The Ultimates2 #2 — Writer: Al Ewing; Art: Travel Foreman; Colors: Dan Brown
Invincible Iron Man #2 — Writer: Brian Michael Bendis; Art: Stefano Caselli; Colors: Marte Gracia
Hellcat #13 — Writer: Kate Leth; Art: Brittney L. Williams; Colors: Rachelle Rosenberg
As they have so often lately, the Marvel women lead off the week. The Mighty Captain Marvel picks up after Civil War II, with Carol Danvers the best-known, and one of the most powerful, people on the planet; she and Alpha Flight form an orbiting first line of defense against outer-space invasion, and a sort of Ellis Island for alien refugees (cue immigrant symbolism), but the pressure’s getting to her in the form of bad dreams…. This offers the setting- and character-building you’d expect in a “0” issue, enough to make the ongoing series’s premise clear, and get readers to buy it (although it’s curious that Marvel was too cheap to cut a buck or two off the cover price, to spur curious-but-penny-pinching fans). Ultimates2 also features Captain Marvel, as she and Black Panther get pulled into a meta-cosmic adventure that begins to tie up threads sewn in this book’s last volume, involving Eternity, the reverse-polarized Galactus, the Living Tribunal, the Lords of Chaos and Order, and the rest of the Ultimates team: Miss America Chavez, Blue Marvel and Spectrum. Ewing’s gotten as good as Abnett and Lanning at the cosmic stuff (he’s almost up to Jim Starlin level), while Foreman and Brown give the visuals a solid grounding for the normal human elements, and a hallucinatory sheen for the cosmic parts. Invincible Iron Man sees Riri Williams, 15 years old, learning the ropes of the iron-clad superhero game thanks to Tony Stark, who may be MIA in body, but has downloaded an AI program for her suit that mimics his personality and knowledge, becoming, in effect, her Jarvis. This is a solid set-up for the comic, at least for a while, with Bendis doing his usual smooth job on the dialogue and action; good Iron Man artists have to be able to make both technology and people good-looking, and Caselli passes that test, so right now this book is doing everything it should. Hellcat is solidly in the Moon Girl/Squirrel Girl wing of the Marvel Universe, with brightly-colored panels and cartoony drawing making it attractive to middle- and high-school readers, while a solid foundation in Marvel continuity and some smart scripting make it work for older fans, too; like those two books, it’s criminally under-read by the Wednesday scan-the-new-racks crowd, but the vein it’s mining is both interesting and important, and if you’re a comics fan you really owe it to yourself to check out an issue.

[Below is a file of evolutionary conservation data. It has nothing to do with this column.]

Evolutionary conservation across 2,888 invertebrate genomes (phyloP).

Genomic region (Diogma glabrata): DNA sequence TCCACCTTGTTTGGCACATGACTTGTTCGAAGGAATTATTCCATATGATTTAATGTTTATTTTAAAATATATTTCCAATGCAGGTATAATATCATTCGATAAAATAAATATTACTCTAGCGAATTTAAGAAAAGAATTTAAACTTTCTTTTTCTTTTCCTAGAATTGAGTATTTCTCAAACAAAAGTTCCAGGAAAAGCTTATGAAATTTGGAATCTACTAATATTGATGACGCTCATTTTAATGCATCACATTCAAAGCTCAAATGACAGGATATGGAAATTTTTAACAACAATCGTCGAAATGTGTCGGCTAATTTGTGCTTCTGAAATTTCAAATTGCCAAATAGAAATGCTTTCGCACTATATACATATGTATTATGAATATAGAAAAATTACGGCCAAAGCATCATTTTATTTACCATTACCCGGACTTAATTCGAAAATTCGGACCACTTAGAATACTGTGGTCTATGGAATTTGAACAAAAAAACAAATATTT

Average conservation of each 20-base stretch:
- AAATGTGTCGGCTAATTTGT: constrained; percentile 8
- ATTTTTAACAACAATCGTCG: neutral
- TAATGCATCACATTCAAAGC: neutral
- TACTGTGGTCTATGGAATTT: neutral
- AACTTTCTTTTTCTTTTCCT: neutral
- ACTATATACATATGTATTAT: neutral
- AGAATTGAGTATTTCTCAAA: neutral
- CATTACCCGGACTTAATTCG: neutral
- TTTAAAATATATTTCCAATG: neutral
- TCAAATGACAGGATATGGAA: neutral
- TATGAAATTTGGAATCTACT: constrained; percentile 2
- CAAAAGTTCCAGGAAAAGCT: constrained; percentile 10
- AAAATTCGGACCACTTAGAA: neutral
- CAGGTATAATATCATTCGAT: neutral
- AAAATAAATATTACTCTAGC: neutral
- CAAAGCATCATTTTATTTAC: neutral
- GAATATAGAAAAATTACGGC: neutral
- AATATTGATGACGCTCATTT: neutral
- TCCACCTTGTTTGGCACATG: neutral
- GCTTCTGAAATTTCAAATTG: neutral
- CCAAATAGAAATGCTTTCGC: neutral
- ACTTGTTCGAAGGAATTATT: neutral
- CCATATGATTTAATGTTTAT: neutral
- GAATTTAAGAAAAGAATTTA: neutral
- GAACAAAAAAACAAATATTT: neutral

Star-Lord #1 — Writer: Chip Zdarsky; Art: Kris Anka; Colors: Matthew Wilson
Thanos #2 — Writer: Jeff Lemire; Art: Mike Deodato; Colors: Frank Martin
Silver Surfer #8 — Writer: Dan Slott; Art: Michael Allred; Colors: Laura Allred